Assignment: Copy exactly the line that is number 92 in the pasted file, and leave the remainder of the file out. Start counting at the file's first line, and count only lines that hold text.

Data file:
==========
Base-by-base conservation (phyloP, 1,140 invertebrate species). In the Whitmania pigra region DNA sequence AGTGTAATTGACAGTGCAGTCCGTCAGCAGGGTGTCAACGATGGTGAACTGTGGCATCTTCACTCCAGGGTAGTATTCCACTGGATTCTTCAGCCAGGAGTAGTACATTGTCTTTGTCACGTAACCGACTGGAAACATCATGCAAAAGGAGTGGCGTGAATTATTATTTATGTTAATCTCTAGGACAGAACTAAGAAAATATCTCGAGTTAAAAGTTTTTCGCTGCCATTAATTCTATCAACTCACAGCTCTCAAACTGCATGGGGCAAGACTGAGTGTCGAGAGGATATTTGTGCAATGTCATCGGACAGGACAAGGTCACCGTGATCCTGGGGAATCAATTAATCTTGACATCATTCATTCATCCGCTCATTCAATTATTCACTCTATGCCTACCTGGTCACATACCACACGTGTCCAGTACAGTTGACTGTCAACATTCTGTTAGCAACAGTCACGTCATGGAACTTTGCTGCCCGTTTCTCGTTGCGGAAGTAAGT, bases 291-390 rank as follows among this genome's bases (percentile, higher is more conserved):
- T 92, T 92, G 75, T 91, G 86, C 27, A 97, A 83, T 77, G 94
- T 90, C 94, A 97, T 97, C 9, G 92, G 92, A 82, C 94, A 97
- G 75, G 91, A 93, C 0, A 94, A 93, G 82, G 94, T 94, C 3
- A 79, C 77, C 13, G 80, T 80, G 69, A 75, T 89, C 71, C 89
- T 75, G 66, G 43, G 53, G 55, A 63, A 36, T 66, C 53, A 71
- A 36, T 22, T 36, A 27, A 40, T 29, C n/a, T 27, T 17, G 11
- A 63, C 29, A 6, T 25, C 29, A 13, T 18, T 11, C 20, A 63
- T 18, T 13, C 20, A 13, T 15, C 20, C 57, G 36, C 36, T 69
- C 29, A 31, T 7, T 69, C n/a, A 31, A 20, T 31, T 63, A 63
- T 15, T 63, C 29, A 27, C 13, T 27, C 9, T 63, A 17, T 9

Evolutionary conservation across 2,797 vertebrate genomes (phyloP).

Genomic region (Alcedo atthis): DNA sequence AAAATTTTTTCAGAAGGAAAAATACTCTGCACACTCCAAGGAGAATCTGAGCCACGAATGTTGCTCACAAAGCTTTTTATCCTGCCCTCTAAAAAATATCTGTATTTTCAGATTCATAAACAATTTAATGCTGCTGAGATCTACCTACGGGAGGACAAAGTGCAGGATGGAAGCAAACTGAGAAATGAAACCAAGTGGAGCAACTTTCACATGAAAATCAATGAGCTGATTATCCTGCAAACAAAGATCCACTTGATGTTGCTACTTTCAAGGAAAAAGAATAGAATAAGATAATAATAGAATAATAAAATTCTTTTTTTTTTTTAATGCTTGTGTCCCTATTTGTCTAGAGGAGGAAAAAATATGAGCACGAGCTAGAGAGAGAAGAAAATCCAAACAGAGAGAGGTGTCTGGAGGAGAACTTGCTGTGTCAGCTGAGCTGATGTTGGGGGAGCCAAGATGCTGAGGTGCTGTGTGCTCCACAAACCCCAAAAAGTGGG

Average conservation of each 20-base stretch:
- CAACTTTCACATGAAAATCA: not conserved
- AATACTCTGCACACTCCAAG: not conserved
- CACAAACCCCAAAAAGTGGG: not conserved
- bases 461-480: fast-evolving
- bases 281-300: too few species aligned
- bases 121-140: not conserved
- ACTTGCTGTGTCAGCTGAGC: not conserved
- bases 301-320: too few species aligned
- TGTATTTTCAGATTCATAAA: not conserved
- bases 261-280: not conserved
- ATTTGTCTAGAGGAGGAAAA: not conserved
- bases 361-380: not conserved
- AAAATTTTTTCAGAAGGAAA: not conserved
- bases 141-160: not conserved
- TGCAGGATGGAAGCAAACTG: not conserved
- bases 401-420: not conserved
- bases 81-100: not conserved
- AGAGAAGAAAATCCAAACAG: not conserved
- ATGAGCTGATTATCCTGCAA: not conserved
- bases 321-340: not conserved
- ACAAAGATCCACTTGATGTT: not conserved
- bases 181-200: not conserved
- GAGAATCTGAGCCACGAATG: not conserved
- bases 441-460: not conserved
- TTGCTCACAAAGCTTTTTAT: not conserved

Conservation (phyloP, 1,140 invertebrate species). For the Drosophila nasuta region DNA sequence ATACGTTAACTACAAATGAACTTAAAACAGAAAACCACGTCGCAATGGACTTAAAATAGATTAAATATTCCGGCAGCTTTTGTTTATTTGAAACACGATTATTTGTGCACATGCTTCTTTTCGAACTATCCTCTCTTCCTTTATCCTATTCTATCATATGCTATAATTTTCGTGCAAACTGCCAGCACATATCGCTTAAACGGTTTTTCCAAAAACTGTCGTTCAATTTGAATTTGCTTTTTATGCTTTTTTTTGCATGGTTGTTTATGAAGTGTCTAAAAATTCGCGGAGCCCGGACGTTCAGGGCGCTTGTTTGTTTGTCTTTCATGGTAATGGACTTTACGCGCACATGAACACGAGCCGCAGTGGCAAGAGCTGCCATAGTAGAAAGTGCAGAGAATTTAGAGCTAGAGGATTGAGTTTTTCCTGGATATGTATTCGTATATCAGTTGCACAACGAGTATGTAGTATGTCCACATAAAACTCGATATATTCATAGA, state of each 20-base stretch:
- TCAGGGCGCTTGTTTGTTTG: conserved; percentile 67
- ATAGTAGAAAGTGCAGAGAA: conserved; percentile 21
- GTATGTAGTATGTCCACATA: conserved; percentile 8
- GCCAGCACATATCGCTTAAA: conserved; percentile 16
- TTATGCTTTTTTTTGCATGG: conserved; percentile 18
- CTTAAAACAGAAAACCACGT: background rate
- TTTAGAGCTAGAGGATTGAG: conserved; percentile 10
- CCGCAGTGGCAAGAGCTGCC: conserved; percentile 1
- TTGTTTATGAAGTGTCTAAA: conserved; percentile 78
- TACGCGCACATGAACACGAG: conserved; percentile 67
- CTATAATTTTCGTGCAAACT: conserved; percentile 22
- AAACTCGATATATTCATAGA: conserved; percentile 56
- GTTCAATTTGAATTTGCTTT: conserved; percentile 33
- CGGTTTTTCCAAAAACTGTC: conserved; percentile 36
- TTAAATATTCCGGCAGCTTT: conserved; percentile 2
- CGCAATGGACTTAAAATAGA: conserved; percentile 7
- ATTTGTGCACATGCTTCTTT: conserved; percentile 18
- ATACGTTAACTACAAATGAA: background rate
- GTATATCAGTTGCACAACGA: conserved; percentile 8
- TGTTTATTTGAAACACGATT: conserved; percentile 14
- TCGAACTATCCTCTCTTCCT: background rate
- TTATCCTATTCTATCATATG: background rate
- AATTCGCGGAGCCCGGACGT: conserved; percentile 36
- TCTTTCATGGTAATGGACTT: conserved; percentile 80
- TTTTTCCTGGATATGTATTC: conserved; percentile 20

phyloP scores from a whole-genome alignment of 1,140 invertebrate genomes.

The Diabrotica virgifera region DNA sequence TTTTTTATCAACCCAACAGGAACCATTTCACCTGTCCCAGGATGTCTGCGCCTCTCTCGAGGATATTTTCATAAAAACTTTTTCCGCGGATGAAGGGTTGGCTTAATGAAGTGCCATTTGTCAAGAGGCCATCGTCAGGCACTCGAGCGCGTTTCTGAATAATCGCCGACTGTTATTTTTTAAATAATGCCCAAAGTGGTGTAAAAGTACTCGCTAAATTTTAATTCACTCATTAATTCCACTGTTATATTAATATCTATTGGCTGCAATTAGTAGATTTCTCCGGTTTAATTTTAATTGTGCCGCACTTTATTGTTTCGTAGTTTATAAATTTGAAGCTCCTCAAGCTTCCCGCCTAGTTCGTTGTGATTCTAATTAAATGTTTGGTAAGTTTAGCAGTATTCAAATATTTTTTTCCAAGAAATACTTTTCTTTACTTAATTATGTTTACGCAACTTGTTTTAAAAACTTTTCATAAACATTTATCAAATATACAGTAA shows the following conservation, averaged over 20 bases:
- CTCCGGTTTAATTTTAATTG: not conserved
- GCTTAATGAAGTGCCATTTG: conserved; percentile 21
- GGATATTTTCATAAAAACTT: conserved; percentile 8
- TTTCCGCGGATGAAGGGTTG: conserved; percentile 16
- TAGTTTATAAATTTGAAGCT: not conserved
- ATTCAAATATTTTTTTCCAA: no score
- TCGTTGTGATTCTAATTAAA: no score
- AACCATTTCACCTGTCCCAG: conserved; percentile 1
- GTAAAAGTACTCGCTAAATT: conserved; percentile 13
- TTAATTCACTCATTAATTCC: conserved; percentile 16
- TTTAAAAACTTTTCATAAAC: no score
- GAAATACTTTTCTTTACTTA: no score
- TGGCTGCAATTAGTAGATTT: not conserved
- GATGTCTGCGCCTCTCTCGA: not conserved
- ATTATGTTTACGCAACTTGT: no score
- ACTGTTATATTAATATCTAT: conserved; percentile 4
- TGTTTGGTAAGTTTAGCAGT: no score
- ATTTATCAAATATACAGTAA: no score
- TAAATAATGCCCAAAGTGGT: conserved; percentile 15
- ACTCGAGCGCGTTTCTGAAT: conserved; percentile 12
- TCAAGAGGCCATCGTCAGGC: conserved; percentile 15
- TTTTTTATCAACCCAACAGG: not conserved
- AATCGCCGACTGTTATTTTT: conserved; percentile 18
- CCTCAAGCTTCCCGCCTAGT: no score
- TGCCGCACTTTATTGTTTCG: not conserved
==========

- TGCCGCACTTTATTGTTTCG: not conserved